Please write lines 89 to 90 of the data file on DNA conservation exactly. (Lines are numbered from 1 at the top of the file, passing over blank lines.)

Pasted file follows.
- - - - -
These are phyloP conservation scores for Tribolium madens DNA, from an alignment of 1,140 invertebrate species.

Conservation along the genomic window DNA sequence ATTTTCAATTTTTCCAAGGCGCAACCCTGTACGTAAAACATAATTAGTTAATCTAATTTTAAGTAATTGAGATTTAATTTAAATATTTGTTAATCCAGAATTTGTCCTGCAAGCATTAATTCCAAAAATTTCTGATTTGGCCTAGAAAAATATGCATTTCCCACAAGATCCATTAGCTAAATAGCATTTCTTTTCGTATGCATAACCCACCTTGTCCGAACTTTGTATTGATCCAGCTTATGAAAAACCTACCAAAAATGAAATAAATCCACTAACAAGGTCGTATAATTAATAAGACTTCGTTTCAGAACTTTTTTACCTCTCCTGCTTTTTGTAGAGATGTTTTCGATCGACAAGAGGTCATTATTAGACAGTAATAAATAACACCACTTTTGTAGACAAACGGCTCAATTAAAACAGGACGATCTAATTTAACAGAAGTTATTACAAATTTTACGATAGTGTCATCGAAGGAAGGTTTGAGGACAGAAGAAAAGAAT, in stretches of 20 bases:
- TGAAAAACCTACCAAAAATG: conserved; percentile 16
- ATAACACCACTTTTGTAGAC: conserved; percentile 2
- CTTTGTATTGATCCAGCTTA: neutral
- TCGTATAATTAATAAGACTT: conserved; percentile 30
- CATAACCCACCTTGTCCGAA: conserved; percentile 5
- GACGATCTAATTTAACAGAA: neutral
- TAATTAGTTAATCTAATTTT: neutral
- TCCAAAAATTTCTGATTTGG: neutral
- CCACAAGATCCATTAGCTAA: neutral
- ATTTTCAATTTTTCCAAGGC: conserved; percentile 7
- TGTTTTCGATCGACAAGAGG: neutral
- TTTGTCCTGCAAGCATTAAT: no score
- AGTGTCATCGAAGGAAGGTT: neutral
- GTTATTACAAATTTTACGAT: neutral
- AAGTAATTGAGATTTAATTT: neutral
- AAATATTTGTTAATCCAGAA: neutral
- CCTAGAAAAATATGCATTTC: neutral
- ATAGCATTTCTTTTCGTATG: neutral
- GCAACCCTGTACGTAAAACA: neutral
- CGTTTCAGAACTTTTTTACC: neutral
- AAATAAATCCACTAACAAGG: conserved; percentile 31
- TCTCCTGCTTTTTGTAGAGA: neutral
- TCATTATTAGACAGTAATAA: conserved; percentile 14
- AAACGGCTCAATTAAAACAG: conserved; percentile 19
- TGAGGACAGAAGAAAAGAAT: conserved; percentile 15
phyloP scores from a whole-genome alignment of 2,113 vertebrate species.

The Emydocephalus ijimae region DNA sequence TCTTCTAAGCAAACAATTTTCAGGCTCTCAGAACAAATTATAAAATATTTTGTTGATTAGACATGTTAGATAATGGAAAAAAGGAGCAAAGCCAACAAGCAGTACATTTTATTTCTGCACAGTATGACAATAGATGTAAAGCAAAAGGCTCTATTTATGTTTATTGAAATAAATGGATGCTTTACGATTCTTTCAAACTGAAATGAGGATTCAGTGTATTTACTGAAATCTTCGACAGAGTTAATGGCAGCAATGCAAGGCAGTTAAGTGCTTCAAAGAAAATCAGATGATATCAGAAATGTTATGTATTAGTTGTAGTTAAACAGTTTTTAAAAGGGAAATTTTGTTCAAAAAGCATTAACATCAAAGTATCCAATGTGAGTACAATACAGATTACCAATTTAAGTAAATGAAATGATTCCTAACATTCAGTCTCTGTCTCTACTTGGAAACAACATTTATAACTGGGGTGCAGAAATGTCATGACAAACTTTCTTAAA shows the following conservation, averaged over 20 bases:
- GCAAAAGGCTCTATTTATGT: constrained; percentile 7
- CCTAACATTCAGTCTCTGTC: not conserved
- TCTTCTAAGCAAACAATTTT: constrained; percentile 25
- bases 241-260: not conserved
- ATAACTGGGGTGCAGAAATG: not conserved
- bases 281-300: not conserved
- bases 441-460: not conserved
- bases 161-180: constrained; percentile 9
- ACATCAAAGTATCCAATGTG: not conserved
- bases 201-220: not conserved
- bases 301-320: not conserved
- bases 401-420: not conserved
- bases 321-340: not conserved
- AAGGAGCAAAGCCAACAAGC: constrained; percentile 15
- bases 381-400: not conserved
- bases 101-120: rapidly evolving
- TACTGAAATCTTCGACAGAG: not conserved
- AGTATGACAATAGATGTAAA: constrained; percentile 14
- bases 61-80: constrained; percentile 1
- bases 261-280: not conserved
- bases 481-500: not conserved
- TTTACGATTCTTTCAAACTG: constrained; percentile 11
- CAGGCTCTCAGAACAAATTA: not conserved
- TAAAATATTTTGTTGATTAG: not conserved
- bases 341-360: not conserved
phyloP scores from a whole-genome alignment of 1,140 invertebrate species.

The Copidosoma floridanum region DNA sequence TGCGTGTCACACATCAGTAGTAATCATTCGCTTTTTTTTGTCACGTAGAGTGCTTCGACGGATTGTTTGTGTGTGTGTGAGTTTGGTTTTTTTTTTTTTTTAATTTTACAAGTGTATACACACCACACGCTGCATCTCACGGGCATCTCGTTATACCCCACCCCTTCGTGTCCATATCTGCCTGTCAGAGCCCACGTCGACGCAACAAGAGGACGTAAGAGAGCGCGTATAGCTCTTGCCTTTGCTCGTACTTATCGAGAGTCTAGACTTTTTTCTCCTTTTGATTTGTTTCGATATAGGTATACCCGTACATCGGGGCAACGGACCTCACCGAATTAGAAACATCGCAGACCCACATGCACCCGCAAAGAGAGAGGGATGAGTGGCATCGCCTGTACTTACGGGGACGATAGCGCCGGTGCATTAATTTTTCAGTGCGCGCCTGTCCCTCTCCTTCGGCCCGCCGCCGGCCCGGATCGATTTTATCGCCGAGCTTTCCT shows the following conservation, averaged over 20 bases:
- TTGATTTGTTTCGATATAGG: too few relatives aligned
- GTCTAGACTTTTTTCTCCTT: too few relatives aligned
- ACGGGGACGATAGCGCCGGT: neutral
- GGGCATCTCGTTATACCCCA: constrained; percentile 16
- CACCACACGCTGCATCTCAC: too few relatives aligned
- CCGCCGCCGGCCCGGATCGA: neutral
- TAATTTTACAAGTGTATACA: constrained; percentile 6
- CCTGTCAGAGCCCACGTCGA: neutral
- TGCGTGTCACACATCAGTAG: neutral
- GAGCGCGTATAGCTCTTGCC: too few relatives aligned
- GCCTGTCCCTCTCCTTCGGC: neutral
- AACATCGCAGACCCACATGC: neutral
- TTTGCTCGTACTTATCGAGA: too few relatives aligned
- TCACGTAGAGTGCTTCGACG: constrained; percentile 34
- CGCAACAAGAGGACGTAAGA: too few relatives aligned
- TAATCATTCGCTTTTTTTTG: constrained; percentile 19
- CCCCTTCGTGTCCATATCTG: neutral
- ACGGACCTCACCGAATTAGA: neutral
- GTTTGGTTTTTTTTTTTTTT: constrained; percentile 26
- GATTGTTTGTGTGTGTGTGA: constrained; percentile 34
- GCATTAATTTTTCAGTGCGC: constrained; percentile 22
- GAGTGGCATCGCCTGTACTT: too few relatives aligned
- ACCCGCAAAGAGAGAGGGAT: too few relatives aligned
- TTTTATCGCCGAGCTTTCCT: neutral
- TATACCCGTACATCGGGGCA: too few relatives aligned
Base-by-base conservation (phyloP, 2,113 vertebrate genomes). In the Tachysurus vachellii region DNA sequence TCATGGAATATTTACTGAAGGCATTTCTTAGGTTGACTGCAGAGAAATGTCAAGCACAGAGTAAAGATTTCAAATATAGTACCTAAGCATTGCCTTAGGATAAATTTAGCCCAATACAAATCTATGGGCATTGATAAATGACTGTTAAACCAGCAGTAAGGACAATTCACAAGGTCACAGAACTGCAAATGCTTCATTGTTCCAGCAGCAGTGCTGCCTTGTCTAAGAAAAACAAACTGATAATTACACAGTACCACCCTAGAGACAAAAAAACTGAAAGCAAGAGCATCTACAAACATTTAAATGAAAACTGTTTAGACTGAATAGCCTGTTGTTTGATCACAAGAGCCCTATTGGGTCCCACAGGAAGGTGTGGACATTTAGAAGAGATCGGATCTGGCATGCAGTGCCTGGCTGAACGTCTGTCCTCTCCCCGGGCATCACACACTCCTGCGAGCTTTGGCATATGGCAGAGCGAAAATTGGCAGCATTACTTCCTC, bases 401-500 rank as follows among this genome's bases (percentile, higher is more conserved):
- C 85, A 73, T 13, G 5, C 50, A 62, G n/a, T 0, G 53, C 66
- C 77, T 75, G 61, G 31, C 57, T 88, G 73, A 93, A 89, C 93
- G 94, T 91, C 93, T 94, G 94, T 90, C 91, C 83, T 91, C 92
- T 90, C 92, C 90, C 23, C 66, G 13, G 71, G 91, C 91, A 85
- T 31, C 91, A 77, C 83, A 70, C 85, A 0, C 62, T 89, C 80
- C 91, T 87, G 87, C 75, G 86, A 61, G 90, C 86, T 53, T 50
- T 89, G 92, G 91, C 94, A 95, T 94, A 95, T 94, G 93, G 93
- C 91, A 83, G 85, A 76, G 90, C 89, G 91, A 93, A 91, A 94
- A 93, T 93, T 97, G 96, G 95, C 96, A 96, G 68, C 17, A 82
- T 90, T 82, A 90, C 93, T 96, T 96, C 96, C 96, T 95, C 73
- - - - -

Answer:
- T 89, G 92, G 91, C 94, A 95, T 94, A 95, T 94, G 93, G 93
- C 91, A 83, G 85, A 76, G 90, C 89, G 91, A 93, A 91, A 94